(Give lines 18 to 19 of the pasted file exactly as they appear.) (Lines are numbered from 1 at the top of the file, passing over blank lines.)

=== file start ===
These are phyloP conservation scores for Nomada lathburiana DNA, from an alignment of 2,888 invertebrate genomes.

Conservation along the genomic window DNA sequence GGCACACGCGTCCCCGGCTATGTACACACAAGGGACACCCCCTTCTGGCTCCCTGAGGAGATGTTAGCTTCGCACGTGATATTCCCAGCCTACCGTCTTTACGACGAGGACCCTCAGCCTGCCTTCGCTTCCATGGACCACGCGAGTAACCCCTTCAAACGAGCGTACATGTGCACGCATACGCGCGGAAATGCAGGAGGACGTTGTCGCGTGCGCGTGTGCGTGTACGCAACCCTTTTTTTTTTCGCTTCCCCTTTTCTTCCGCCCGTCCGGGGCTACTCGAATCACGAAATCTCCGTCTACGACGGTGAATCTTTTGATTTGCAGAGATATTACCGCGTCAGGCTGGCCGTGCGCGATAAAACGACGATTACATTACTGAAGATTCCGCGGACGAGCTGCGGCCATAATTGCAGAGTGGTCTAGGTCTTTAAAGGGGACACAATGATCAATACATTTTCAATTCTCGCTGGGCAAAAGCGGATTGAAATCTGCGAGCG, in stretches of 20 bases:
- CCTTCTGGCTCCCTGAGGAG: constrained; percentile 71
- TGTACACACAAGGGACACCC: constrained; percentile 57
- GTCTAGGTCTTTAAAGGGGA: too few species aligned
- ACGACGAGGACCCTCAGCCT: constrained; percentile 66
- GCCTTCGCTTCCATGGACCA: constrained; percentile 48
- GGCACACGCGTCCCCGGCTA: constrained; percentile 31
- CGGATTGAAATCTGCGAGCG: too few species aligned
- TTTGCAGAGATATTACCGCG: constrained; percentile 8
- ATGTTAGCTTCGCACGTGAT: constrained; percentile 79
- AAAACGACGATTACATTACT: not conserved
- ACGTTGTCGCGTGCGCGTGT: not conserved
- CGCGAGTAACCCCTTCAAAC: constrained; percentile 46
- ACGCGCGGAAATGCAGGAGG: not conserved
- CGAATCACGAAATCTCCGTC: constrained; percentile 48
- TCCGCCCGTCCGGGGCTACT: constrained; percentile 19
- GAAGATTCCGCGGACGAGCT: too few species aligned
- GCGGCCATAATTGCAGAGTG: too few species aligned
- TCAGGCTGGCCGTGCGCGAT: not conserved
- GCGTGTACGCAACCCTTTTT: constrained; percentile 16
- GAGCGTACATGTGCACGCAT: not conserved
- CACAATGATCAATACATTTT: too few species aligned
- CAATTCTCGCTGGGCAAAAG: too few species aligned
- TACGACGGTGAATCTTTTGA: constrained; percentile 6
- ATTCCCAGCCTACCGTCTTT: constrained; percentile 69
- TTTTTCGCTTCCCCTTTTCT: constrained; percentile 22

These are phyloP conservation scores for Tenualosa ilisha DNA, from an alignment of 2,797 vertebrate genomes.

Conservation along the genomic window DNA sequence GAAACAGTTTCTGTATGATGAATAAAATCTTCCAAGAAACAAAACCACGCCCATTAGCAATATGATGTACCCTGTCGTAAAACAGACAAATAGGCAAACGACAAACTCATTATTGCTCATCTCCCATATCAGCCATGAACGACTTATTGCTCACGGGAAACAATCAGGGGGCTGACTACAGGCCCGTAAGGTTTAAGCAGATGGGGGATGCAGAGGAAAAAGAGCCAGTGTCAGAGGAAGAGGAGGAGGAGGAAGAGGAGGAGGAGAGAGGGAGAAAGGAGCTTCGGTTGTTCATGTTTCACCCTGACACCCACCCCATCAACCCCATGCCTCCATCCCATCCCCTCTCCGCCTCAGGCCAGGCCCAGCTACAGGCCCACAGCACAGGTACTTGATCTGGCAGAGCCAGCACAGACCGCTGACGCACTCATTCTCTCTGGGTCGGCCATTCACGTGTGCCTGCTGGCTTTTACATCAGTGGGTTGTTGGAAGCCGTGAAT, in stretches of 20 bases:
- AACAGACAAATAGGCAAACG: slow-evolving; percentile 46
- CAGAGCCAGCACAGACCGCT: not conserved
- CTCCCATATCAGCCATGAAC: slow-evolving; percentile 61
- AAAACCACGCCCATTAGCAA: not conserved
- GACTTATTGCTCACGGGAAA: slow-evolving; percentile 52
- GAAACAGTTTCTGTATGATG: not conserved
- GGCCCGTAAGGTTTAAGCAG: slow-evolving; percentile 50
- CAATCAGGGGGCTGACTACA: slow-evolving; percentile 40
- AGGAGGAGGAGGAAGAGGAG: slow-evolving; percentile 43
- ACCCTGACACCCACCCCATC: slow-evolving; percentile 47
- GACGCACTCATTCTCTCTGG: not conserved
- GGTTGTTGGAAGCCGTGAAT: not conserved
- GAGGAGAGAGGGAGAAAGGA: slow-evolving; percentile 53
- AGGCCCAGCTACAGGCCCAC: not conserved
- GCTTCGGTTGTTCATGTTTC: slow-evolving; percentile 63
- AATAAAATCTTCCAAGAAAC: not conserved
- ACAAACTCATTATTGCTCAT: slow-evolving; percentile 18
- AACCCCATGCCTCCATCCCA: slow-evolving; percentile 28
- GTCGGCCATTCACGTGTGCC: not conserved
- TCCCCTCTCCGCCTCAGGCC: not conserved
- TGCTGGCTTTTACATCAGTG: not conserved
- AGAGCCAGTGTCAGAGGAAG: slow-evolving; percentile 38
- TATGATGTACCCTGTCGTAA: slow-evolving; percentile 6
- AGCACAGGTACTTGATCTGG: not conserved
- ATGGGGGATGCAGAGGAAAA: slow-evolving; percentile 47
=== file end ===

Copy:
- GAAGATTCCGCGGACGAGCT: too few species aligned
- GCGGCCATAATTGCAGAGTG: too few species aligned